For the first time ever, a woman is on the ballot as the presidential candidate of a major U.S. political party. Whatever your political affiliation may be, this truly is a big deal in the history of American politics.
So on the eve of this historic election, let’s back and remember the women who helped us get here. On Election Tuesday, 1916 edition, Jeannette Rankin won a surprise victory to become the first woman ever elected to federal office, when she secured a Montana seat in the U.S. House of Representatives. Yes, you read that right: a solid four years before women could vote, Rankin was elected. She once said, “If I am remembered for no other act, I want to be remembered as the only woman who ever voted to give women the right to vote.”
However, Rankin is truly best remembered for her strict pacifism; she was the only representative in Congress to vote against going to war against Japan in the aftermath of Pearl Harbor. There are dozens of great resources out there to learn more about Rankin’s congressional career. (Start here and here.)
Rankin didn’t make her first trip outside of the United States until after her Washington career was over, but her second act as a peace advocate was deeply influenced by her time abroad.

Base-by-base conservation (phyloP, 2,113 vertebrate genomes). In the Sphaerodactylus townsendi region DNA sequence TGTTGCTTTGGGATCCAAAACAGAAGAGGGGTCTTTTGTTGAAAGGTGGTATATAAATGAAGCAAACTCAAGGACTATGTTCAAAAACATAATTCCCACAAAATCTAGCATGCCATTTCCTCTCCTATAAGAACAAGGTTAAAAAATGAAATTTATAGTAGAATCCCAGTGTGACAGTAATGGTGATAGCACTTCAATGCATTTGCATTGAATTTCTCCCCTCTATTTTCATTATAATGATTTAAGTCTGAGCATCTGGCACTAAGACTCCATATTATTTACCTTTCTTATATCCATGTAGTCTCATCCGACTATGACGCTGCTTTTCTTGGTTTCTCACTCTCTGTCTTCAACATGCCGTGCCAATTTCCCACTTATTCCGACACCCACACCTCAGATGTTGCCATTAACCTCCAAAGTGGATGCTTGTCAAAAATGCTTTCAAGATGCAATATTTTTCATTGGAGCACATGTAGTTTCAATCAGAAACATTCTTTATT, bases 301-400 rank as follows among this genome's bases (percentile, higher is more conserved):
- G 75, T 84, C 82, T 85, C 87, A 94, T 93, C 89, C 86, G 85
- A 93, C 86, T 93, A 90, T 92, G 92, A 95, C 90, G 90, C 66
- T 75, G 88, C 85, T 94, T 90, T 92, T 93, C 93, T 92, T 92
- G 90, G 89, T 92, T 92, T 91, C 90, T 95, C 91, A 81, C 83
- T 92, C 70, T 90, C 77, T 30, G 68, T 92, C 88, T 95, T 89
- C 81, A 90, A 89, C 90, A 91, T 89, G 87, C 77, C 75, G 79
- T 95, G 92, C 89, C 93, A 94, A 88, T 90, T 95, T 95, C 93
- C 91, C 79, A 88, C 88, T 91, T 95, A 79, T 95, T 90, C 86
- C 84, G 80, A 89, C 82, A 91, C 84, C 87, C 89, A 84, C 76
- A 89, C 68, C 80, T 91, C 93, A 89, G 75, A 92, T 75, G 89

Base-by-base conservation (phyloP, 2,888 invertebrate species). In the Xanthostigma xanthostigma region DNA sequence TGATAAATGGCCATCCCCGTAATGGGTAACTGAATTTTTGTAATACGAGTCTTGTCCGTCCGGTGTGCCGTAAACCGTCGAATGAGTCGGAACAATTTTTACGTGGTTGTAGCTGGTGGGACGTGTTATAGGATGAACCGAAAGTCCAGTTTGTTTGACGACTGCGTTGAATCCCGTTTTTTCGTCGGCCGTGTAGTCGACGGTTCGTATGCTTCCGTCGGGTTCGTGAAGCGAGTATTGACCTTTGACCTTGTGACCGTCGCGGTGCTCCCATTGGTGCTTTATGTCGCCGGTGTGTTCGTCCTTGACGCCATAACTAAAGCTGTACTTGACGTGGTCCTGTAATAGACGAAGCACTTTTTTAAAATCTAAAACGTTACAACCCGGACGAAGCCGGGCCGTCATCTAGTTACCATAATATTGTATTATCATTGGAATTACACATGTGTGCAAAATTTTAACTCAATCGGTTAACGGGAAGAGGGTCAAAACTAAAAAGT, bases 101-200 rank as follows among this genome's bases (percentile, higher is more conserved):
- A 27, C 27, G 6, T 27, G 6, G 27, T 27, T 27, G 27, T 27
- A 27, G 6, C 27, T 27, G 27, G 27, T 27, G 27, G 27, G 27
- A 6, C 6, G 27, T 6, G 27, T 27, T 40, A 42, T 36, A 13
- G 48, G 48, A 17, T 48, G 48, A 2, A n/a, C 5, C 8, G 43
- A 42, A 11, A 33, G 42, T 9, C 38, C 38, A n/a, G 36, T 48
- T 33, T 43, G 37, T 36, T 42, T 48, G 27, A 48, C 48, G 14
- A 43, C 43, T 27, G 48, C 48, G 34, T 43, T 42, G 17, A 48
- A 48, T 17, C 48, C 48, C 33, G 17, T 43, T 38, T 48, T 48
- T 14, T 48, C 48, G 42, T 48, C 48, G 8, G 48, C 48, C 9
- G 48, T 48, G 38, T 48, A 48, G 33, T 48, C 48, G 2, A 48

In 1946, Rankin went to India to study Gandhi’s non violent civil disobedience tactics. Though she never met Gandhi (he was assassinated in 1948), Rankin returned to India several times for a total of six trips.
Beyond India, Rankin also made trips in her later life to South Africa, South America, Iran, Turkey, Ireland, continental Europe, China, Russia. “All over the world people fell in love with Jeannette … she had an instant warm friendliness, and she was interested in everything,” wrote Rankin biographer Norma Smith. “She liked to sit herself down in the lobby of a hotel, say the Taj Mahal in Bombay or the Placer in Helena (or Paris or Mexico City or Honolulu or Moscow) and hold court. She always made contact with acquaintances wherever she went, and she knew someone everywhere.”
Rankin eventually brought her global lessons in peace-making back to the United States. On January 15, 1968, she led 5,000 women during an anti-Vietnam War march in Washington D.C. At the time of the march, Rankin was 87 years old.
- Jeannette Rankin: America’s Conscience
- Jeannette Rankin: First Lady of Congress (what a thoughtless title, amirite?)
- Jeannette Rankin: Bright Star in the Big Sky
Featured photo: Jeanette Rankin in Giza, Egypt.